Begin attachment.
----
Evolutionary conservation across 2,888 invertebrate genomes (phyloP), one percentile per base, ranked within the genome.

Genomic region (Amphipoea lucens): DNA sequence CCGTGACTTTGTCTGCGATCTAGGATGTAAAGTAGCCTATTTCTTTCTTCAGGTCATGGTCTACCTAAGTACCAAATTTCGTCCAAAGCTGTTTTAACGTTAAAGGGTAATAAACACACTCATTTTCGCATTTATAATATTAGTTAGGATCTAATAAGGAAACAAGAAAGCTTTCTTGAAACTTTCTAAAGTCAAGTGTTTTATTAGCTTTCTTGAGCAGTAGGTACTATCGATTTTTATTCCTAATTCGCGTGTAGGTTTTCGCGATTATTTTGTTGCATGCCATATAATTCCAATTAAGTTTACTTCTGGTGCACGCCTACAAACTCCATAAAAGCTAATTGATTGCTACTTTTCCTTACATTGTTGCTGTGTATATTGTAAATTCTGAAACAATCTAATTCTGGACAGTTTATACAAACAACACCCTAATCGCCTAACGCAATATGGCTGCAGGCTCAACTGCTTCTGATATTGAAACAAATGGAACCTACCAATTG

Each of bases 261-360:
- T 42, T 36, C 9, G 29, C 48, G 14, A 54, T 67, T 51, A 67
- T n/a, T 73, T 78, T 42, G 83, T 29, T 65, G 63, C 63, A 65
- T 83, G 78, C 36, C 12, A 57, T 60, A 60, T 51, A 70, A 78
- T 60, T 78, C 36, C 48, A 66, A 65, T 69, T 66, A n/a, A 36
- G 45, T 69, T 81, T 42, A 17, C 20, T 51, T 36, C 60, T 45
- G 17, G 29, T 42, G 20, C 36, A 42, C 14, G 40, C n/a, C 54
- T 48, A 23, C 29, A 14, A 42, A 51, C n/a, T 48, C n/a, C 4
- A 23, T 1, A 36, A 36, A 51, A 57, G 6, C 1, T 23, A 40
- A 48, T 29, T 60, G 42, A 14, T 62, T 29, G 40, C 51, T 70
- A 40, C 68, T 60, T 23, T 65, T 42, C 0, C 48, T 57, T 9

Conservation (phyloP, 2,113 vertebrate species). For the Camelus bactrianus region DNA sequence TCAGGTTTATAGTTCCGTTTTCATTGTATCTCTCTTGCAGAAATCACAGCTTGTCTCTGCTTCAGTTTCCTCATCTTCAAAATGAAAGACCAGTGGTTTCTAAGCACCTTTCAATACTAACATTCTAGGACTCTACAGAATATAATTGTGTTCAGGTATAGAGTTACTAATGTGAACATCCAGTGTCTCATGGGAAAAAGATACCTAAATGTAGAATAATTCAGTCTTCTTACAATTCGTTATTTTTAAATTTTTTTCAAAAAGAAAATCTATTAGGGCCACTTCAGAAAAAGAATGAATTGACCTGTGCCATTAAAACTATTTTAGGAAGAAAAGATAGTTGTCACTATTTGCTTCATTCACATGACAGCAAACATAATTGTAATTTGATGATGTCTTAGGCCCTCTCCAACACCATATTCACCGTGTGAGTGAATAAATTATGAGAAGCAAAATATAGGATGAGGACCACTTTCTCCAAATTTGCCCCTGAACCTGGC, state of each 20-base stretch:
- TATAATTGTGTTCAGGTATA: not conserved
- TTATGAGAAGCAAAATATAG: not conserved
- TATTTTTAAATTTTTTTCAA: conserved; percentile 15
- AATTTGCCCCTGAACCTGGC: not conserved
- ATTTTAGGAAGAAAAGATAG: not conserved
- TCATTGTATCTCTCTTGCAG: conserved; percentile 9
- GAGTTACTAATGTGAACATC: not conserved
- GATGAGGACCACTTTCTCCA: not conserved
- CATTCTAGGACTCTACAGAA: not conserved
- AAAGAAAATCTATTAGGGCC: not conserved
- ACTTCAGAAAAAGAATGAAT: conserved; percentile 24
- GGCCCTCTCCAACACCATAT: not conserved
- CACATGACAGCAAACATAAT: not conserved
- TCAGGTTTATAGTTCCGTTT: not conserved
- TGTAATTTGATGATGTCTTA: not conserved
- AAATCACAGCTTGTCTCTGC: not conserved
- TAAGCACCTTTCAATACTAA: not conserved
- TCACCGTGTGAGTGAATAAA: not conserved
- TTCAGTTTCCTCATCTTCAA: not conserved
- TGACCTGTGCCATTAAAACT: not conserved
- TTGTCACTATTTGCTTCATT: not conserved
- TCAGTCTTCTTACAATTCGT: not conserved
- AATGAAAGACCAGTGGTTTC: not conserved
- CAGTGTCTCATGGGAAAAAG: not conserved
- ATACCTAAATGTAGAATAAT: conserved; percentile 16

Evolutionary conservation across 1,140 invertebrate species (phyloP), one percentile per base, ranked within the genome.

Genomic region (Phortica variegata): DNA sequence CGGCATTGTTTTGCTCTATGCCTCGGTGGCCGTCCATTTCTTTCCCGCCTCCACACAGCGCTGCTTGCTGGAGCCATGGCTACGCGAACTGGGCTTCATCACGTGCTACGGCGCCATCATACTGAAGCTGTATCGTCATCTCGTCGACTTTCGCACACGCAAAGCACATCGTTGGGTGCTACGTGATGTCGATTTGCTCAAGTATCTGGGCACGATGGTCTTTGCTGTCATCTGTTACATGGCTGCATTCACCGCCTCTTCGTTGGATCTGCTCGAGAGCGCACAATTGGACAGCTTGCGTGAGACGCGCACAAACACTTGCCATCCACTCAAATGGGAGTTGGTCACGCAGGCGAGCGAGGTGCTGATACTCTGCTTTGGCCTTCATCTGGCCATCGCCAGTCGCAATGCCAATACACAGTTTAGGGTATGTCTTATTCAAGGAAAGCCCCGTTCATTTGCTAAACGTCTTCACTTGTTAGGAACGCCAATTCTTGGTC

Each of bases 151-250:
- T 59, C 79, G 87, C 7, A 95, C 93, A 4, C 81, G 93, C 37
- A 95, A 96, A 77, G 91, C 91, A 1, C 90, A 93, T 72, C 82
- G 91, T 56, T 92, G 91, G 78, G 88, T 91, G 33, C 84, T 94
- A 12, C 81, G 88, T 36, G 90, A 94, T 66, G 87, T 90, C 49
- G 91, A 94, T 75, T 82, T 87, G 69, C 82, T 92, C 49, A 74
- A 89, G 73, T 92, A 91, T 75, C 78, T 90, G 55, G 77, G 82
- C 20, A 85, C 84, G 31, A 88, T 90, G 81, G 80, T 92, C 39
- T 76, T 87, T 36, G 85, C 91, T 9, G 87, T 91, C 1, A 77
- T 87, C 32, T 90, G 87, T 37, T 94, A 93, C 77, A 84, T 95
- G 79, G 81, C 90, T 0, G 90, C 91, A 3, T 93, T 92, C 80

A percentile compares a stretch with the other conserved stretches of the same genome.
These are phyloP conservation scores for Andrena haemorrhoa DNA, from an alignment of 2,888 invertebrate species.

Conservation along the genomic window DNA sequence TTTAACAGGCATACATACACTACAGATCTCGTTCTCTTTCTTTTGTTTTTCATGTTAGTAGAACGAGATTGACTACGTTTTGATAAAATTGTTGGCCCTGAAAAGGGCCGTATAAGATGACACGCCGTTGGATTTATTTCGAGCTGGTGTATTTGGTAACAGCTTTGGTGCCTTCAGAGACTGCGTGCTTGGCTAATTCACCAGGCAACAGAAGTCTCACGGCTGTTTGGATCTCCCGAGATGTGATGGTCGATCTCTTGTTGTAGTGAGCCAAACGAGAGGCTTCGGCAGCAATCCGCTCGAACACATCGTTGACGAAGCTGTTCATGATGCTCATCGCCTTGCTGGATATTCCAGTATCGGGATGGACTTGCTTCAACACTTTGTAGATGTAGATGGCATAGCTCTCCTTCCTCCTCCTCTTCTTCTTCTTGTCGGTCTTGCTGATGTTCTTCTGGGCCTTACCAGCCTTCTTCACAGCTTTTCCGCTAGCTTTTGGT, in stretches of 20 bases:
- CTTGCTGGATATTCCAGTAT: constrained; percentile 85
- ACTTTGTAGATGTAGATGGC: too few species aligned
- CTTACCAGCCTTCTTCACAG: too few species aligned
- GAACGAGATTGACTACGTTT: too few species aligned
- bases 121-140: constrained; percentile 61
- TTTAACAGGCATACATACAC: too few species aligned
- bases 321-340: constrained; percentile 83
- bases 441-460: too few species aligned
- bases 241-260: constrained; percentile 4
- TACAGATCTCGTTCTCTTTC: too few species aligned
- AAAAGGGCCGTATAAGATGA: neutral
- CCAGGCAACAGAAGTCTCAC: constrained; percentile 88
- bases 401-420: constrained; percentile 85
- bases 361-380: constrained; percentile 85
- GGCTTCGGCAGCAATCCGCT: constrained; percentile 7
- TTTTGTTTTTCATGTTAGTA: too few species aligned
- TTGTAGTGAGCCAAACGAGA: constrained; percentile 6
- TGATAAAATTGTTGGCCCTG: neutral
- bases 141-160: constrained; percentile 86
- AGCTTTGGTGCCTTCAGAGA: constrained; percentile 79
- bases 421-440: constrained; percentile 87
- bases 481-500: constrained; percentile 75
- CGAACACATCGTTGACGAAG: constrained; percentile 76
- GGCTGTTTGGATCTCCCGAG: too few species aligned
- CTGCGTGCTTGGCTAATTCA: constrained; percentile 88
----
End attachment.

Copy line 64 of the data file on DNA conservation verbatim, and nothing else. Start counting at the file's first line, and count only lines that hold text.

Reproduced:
- bases 241-260: constrained; percentile 4